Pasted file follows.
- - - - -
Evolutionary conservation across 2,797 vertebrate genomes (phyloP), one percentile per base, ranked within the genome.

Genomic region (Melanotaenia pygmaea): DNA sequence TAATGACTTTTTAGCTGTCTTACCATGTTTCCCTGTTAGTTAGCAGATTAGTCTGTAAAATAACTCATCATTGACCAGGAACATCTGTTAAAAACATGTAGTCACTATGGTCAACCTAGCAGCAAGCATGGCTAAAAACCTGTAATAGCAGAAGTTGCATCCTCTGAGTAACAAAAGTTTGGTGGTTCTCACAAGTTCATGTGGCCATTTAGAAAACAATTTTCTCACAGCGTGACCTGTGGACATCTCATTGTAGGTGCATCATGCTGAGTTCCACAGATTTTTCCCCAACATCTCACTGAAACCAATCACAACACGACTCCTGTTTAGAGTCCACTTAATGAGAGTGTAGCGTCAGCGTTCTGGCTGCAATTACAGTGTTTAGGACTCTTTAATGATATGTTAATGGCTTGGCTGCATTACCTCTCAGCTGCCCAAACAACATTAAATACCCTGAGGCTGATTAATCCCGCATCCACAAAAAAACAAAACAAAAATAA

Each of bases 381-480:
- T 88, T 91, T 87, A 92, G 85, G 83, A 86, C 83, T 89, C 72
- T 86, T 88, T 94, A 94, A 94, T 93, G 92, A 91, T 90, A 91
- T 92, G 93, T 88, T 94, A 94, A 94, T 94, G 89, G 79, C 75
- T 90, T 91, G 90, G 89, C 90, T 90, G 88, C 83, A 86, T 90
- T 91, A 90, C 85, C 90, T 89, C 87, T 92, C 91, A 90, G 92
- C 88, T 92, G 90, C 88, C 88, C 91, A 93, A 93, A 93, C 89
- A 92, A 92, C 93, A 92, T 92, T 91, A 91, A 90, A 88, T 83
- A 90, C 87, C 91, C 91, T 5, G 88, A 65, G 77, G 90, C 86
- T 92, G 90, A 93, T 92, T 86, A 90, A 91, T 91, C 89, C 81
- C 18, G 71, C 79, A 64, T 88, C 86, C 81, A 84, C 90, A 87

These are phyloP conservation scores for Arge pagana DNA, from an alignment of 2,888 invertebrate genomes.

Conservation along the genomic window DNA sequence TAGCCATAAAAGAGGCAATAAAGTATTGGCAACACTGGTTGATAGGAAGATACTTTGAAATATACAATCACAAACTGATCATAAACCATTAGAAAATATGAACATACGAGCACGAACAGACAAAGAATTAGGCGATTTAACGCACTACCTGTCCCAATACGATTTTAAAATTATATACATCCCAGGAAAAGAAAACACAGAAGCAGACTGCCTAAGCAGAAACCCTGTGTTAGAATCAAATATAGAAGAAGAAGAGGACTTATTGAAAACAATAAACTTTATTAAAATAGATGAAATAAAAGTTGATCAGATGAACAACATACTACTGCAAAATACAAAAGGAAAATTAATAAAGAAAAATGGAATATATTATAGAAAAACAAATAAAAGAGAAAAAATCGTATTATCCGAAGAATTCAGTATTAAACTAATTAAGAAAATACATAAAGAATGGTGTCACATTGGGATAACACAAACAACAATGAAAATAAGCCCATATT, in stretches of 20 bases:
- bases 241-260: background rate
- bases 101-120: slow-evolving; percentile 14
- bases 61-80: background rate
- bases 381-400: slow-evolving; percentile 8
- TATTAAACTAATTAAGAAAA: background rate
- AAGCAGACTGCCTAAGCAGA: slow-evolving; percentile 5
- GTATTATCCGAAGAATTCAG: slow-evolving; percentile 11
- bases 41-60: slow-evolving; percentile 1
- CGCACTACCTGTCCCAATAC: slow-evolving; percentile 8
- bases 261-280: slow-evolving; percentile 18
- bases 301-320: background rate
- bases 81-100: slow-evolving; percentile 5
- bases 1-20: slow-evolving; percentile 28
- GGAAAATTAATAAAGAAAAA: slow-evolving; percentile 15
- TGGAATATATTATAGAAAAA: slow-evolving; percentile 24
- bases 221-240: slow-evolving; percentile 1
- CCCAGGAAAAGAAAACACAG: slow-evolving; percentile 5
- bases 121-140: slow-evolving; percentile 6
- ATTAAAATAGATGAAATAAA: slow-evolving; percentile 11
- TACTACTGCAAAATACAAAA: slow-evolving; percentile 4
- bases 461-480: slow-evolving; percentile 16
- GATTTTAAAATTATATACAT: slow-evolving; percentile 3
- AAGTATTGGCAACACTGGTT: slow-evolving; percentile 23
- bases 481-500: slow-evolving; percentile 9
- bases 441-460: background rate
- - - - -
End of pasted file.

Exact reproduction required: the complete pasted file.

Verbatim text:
Evolutionary conservation across 2,797 vertebrate genomes (phyloP), one percentile per base, ranked within the genome.

Genomic region (Melanotaenia pygmaea): DNA sequence TAATGACTTTTTAGCTGTCTTACCATGTTTCCCTGTTAGTTAGCAGATTAGTCTGTAAAATAACTCATCATTGACCAGGAACATCTGTTAAAAACATGTAGTCACTATGGTCAACCTAGCAGCAAGCATGGCTAAAAACCTGTAATAGCAGAAGTTGCATCCTCTGAGTAACAAAAGTTTGGTGGTTCTCACAAGTTCATGTGGCCATTTAGAAAACAATTTTCTCACAGCGTGACCTGTGGACATCTCATTGTAGGTGCATCATGCTGAGTTCCACAGATTTTTCCCCAACATCTCACTGAAACCAATCACAACACGACTCCTGTTTAGAGTCCACTTAATGAGAGTGTAGCGTCAGCGTTCTGGCTGCAATTACAGTGTTTAGGACTCTTTAATGATATGTTAATGGCTTGGCTGCATTACCTCTCAGCTGCCCAAACAACATTAAATACCCTGAGGCTGATTAATCCCGCATCCACAAAAAAACAAAACAAAAATAA

Each of bases 381-480:
- T 88, T 91, T 87, A 92, G 85, G 83, A 86, C 83, T 89, C 72
- T 86, T 88, T 94, A 94, A 94, T 93, G 92, A 91, T 90, A 91
- T 92, G 93, T 88, T 94, A 94, A 94, T 94, G 89, G 79, C 75
- T 90, T 91, G 90, G 89, C 90, T 90, G 88, C 83, A 86, T 90
- T 91, A 90, C 85, C 90, T 89, C 87, T 92, C 91, A 90, G 92
- C 88, T 92, G 90, C 88, C 88, C 91, A 93, A 93, A 93, C 89
- A 92, A 92, C 93, A 92, T 92, T 91, A 91, A 90, A 88, T 83
- A 90, C 87, C 91, C 91, T 5, G 88, A 65, G 77, G 90, C 86
- T 92, G 90, A 93, T 92, T 86, A 90, A 91, T 91, C 89, C 81
- C 18, G 71, C 79, A 64, T 88, C 86, C 81, A 84, C 90, A 87

These are phyloP conservation scores for Arge pagana DNA, from an alignment of 2,888 invertebrate genomes.

Conservation along the genomic window DNA sequence TAGCCATAAAAGAGGCAATAAAGTATTGGCAACACTGGTTGATAGGAAGATACTTTGAAATATACAATCACAAACTGATCATAAACCATTAGAAAATATGAACATACGAGCACGAACAGACAAAGAATTAGGCGATTTAACGCACTACCTGTCCCAATACGATTTTAAAATTATATACATCCCAGGAAAAGAAAACACAGAAGCAGACTGCCTAAGCAGAAACCCTGTGTTAGAATCAAATATAGAAGAAGAAGAGGACTTATTGAAAACAATAAACTTTATTAAAATAGATGAAATAAAAGTTGATCAGATGAACAACATACTACTGCAAAATACAAAAGGAAAATTAATAAAGAAAAATGGAATATATTATAGAAAAACAAATAAAAGAGAAAAAATCGTATTATCCGAAGAATTCAGTATTAAACTAATTAAGAAAATACATAAAGAATGGTGTCACATTGGGATAACACAAACAACAATGAAAATAAGCCCATATT, in stretches of 20 bases:
- bases 241-260: background rate
- bases 101-120: slow-evolving; percentile 14
- bases 61-80: background rate
- bases 381-400: slow-evolving; percentile 8
- TATTAAACTAATTAAGAAAA: background rate
- AAGCAGACTGCCTAAGCAGA: slow-evolving; percentile 5
- GTATTATCCGAAGAATTCAG: slow-evolving; percentile 11
- bases 41-60: slow-evolving; percentile 1
- CGCACTACCTGTCCCAATAC: slow-evolving; percentile 8
- bases 261-280: slow-evolving; percentile 18
- bases 301-320: background rate
- bases 81-100: slow-evolving; percentile 5
- bases 1-20: slow-evolving; percentile 28
- GGAAAATTAATAAAGAAAAA: slow-evolving; percentile 15
- TGGAATATATTATAGAAAAA: slow-evolving; percentile 24
- bases 221-240: slow-evolving; percentile 1
- CCCAGGAAAAGAAAACACAG: slow-evolving; percentile 5
- bases 121-140: slow-evolving; percentile 6
- ATTAAAATAGATGAAATAAA: slow-evolving; percentile 11
- TACTACTGCAAAATACAAAA: slow-evolving; percentile 4
- bases 461-480: slow-evolving; percentile 16
- GATTTTAAAATTATATACAT: slow-evolving; percentile 3
- AAGTATTGGCAACACTGGTT: slow-evolving; percentile 23
- bases 481-500: slow-evolving; percentile 9
- bases 441-460: background rate